The domestic and artisan’s quarter of the Southern Port

The excavation of the south-eastern sector of the promontory has brought to light a domestic quarter, extending over terraces leading down to the port which were developed from the late Hellenistic age until the Byzantine period when the area was occupied by a manufacturing facility. With rare traces of the most ancient periods of which very scarce remains have been brought to light by the excavations, on the whole the complex presents the aspect that it must have had during the last phase of its use, that is during the first Byzantine age (IVth to the middle of the VII century A.D. The houses identified to date are composed of various rooms on more than one storeys that developed around open paved and porticoed spaces. Their access was assured by narrow streets that coped with the differences of level thanks to ramps or stairways. On the lower terrace a manufacturing area has been identified with a kiln for the production of LR1 amphora (in use until the beginning of the VIIth century A.D.) and of various structures related to this activity. Among which a cistern completely dug into the rock-bed the investigation of which allowed to discover a remarkable number of LR1 amphora in good state of conservation.

The domestic and artisan’s quarter of Elaiussa Sebaste’s southern port is located in the south-eastern corner of the peninsula on which the most ancient nucleus of the city was settled, along the front of the port’s basin. The findings excavated belong to domestic buildings that in the course of the Byzantine age underwent substantial transformations that coincided with the installation of a facility for the manufacturing of Late Roman 2 type amphora. The most ancient structures of this area date to a period running between the IInd and the Ist centuries B.C.: thanks to massive works to flatten out the natural rock bank, series of terraces were realized along the promontory’s slopes, at different levels and interconnected with ramps and stairs  to house living units.

The bringing to light of a coin with the portrait of Iotape, wife of Antiochus IV Commagene confirms the dating suggested by the ceramic findings related to a first roman phase (Ist century A.D.). There are very scarce remains of the Hellenistic and Roman periods: some sections of walls in polygonal opus, considerably rearranged in the following centuries are still in part visible, together with, on the western side of the central terrace, a door with a three-slab (trilitica) structure built according to the Late Hellenistic architectural modules in polygonal opus. The organization of the presently visible structures goes back, for the most part, to the final phases of occupation of the area: starting in the IVth century and then more deeply during the VIth century A.D. the area underwent an extensive transformation that obliterated greater part of the roman age as well as Hellenistic structures. The entire complex was abandoned, as seem to suggest the ceramic findings around the middle of the VIIth centry A.D.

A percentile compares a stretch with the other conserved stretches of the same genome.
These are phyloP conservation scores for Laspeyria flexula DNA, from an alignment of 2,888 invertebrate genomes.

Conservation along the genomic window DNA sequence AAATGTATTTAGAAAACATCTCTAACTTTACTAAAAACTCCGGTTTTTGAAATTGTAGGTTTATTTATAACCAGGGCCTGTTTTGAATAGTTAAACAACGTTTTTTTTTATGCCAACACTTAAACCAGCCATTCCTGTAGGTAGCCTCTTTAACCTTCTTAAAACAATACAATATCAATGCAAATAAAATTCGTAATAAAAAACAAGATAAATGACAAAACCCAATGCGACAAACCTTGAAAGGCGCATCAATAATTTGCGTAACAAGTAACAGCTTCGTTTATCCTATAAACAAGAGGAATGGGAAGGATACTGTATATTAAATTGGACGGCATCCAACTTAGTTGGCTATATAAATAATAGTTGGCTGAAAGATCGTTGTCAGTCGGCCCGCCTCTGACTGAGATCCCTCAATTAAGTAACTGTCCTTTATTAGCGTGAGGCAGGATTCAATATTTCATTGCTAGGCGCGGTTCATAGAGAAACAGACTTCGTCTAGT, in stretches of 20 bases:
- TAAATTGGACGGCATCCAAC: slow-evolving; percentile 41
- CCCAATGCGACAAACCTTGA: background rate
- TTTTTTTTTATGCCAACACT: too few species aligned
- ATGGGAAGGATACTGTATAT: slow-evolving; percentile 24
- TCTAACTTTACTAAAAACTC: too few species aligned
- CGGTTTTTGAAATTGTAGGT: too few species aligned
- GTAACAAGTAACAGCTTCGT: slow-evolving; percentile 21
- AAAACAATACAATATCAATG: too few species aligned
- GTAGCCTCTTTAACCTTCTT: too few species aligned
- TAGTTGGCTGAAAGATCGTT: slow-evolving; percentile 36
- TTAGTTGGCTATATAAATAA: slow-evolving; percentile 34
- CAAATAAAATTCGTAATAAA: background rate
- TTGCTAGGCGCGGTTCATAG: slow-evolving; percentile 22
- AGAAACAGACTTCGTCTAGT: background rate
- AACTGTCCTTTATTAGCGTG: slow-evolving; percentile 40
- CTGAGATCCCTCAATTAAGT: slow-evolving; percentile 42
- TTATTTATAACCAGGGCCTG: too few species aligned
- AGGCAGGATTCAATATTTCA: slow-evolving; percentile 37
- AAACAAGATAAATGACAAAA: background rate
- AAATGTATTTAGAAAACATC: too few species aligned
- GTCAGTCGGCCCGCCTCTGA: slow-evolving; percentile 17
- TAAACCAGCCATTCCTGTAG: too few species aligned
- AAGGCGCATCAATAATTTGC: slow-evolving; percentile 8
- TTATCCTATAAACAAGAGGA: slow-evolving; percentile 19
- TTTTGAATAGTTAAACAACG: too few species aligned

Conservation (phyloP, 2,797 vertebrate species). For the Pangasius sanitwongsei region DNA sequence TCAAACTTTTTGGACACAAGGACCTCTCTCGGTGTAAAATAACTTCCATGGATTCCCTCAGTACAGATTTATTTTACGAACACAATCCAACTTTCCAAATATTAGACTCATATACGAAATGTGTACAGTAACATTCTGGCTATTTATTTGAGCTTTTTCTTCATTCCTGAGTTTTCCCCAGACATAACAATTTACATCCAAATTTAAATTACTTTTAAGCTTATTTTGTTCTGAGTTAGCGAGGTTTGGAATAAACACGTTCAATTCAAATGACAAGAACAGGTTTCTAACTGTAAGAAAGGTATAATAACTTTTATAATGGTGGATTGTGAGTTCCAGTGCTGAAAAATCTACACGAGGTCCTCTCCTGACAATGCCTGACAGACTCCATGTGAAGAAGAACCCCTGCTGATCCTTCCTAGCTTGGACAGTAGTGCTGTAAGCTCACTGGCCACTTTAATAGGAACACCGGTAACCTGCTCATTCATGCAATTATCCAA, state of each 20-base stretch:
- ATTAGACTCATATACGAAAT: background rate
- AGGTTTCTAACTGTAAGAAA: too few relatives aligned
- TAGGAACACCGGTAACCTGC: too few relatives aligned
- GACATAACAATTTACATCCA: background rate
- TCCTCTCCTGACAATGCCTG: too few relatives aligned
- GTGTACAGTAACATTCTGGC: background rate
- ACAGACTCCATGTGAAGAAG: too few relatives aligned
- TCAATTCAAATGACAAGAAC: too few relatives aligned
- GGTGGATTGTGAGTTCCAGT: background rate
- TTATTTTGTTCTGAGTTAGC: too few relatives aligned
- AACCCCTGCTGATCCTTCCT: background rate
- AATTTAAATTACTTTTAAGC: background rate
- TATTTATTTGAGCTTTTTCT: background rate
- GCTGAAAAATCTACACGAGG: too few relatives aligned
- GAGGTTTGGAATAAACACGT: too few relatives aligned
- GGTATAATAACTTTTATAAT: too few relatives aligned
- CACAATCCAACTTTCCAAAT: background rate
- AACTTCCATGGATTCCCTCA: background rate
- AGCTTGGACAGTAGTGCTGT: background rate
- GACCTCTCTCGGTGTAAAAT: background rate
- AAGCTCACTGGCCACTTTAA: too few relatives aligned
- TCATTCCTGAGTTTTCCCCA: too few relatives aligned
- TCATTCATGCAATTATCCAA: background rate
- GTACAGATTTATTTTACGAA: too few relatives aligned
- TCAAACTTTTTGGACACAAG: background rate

The southern terrace immediately overlooking the port, was built by means of massive earthworks on the slope’s profile and is therefore limited at  the rear by the smoothed-out rock bank. Most probably the area which was the original nucleus occupying the slope underwent drastic changes between the Vth and VIth centuries A.D.; the pavement levels were completely removed and with them the strata pertaining to the most ancient periods, whereas the foundations of the perimeter walls were brought to light. During the excavations in this sector, within the most ancient strata that covered the natural rock bank, obsidian findings have been uncovered that prove that the area had already been occupied since prehistoric ages. The terrace is divided lengthwise by a quite wide corridor.

On the terrace south of the corridor are the more important buildings: near the western wall a kiln in good state of conservation and in the center of the neighbouring room a cistern dug into the rock. The kiln was used for the manufacturing of Later Roman I amphora: it was built with sun-dried bricks and is one of the best conserved examples in Elaiussa and probably in all of Cilicia of  kilns of this type.  The cistern on the northern part of the central room must have been functional to the activities related to the kiln; it is completely dug into the rock, only its circular mouth is visible on the floor. Inside were found a remarkable number of Late Roman 1 amphora, of which 750 are intact or in large fragments.

The upper terraces still maintained even during the Byzantine age their function as living quarters or in any case for private use. The single units, of which only the vertical perimeter walls are conserved were linked to each other thanks to inner paths and to an external street network; thresholds and door jambs clearly mark the passing from one housing unit to another. In some cases they were developed vertically to include a second storey as suggested by stairwells and series of steps. The floors were mostly realized in hardened earth, only  two rooms are paved with limestone slabs. The roofing was built with wooden beams and tiles; the floor between the first and the second storey and sometimes the ground floor were made of a pier of limestone chips and cement mixed with river gravel smoothed on the surface,

There are many traces related to systems for water collection and distribution: terracotta piping set into the corners or inside the walls leading from the roofing canalized the rain water into a vast and capillary network of underground channels that included storage cisterns dug into the rock and a well to draw the water. 

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